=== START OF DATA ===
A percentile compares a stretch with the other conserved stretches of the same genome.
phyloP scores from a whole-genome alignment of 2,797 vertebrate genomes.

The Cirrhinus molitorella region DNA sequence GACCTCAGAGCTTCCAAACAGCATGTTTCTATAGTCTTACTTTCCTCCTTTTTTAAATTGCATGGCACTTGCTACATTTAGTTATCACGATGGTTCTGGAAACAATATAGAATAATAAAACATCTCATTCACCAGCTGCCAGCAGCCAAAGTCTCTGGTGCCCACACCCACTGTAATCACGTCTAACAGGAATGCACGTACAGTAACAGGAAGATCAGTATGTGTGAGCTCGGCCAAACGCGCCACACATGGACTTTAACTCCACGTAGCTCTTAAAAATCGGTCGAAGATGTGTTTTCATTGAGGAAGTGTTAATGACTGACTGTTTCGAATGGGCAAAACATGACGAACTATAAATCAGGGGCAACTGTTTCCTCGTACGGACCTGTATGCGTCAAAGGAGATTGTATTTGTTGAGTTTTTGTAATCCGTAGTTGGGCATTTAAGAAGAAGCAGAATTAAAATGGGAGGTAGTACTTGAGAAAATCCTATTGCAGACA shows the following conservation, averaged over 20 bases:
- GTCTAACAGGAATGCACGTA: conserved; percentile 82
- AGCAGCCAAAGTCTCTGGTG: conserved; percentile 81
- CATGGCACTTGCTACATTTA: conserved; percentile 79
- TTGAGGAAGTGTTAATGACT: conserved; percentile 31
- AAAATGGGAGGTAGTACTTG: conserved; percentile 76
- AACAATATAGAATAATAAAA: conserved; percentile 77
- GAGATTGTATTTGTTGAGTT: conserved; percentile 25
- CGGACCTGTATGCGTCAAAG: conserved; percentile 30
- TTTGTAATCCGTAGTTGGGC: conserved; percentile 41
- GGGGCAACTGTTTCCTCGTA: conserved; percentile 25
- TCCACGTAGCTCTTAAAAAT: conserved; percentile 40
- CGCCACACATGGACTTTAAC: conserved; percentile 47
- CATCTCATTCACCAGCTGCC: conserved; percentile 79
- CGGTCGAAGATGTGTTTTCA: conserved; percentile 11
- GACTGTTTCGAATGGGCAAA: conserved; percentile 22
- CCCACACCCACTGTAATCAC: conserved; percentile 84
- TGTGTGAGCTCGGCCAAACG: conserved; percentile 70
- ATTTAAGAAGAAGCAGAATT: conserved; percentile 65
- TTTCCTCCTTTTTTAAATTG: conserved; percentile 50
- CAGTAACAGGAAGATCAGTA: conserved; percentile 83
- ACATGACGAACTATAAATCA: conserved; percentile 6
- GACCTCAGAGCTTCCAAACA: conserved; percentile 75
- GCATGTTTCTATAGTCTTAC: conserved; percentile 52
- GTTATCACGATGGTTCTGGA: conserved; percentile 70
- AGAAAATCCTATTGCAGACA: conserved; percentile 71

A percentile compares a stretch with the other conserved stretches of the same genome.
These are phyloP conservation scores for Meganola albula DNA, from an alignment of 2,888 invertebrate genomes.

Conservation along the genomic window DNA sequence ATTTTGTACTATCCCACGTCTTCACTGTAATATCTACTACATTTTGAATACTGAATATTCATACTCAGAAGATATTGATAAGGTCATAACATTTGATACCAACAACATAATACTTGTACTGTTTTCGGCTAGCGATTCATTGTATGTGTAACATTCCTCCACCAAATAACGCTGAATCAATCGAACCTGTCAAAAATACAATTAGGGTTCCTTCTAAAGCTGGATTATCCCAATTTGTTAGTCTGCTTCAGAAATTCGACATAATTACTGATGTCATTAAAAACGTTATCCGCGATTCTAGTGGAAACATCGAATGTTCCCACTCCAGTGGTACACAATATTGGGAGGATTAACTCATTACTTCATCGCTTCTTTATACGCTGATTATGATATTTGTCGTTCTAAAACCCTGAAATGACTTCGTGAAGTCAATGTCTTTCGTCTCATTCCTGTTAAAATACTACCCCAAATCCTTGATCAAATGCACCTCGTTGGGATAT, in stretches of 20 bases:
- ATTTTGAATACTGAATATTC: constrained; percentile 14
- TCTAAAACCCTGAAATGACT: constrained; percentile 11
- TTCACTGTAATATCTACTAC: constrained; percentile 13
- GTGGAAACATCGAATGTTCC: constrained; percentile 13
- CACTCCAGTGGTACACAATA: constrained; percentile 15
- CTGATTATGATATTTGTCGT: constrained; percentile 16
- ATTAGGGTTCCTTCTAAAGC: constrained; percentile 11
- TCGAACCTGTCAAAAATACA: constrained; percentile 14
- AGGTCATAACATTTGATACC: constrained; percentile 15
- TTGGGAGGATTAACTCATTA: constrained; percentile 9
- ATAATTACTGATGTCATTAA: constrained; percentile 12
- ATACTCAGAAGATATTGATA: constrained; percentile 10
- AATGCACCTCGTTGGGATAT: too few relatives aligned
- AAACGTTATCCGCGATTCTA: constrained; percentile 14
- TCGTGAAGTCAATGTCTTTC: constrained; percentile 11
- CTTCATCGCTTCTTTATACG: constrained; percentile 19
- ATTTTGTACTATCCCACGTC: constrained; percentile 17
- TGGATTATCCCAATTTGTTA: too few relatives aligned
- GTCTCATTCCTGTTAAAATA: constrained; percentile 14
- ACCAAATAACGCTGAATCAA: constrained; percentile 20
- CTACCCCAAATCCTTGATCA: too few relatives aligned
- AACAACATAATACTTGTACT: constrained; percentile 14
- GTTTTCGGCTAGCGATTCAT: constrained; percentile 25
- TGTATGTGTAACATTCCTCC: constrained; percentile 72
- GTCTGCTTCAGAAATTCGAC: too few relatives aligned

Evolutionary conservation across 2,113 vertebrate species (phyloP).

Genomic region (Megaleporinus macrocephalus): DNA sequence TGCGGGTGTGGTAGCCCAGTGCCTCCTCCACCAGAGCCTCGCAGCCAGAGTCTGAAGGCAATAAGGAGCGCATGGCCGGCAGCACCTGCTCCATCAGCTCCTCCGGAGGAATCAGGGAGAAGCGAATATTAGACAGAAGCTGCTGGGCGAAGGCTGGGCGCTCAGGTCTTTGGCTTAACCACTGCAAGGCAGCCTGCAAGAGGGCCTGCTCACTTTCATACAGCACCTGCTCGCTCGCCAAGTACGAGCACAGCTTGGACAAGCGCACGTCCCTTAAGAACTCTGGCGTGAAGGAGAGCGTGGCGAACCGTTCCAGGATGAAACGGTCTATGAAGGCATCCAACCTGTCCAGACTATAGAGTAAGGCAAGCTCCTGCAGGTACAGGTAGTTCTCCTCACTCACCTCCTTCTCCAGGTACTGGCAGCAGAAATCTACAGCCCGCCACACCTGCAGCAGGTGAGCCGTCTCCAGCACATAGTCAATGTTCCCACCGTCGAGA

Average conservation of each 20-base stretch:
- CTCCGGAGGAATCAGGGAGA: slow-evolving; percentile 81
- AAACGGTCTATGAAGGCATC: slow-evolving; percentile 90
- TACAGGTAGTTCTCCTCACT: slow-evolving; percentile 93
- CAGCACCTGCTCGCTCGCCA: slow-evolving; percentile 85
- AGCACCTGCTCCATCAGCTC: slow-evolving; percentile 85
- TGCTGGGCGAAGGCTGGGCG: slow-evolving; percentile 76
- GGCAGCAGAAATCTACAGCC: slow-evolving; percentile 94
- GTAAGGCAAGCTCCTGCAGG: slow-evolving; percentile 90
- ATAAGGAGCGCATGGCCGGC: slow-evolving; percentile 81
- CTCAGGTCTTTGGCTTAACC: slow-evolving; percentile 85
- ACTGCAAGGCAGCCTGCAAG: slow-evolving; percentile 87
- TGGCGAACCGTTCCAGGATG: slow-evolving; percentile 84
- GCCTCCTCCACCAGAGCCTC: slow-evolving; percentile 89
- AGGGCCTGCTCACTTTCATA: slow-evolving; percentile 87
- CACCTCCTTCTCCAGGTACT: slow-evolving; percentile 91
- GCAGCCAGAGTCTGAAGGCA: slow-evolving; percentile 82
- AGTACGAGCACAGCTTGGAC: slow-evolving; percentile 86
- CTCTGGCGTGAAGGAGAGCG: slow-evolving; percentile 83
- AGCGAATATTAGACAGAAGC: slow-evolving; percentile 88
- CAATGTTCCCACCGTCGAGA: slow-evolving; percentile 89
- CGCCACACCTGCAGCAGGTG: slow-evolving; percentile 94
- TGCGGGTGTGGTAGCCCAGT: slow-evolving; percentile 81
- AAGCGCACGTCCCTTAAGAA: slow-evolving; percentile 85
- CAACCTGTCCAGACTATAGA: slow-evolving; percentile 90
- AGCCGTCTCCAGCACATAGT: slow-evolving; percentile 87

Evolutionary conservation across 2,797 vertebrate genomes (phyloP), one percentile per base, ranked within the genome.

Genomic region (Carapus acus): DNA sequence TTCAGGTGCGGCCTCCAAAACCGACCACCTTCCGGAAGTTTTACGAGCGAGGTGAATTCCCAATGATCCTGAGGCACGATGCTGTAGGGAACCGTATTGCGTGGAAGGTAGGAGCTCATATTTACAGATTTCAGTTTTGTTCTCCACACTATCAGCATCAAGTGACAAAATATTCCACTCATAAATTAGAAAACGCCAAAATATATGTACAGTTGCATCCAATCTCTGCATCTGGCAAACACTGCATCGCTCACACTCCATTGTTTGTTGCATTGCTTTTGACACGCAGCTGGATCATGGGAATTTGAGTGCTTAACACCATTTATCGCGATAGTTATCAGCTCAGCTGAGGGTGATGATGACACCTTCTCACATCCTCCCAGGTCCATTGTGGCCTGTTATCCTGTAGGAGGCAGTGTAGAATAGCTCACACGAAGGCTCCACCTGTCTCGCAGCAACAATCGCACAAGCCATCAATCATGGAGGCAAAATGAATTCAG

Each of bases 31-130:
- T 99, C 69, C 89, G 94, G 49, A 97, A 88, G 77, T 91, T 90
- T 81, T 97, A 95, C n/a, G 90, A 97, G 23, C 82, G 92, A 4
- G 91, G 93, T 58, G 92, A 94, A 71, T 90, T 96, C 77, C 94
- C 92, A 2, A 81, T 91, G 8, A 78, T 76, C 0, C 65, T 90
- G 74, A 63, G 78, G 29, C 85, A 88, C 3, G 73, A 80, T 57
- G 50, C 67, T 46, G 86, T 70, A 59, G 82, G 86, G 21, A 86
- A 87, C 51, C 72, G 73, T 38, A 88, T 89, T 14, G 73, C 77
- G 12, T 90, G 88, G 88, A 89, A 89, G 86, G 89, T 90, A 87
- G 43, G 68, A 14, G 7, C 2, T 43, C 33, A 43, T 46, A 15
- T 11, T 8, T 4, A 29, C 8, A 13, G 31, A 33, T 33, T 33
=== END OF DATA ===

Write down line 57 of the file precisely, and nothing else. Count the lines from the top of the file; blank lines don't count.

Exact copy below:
Evolutionary conservation across 2,113 vertebrate species (phyloP).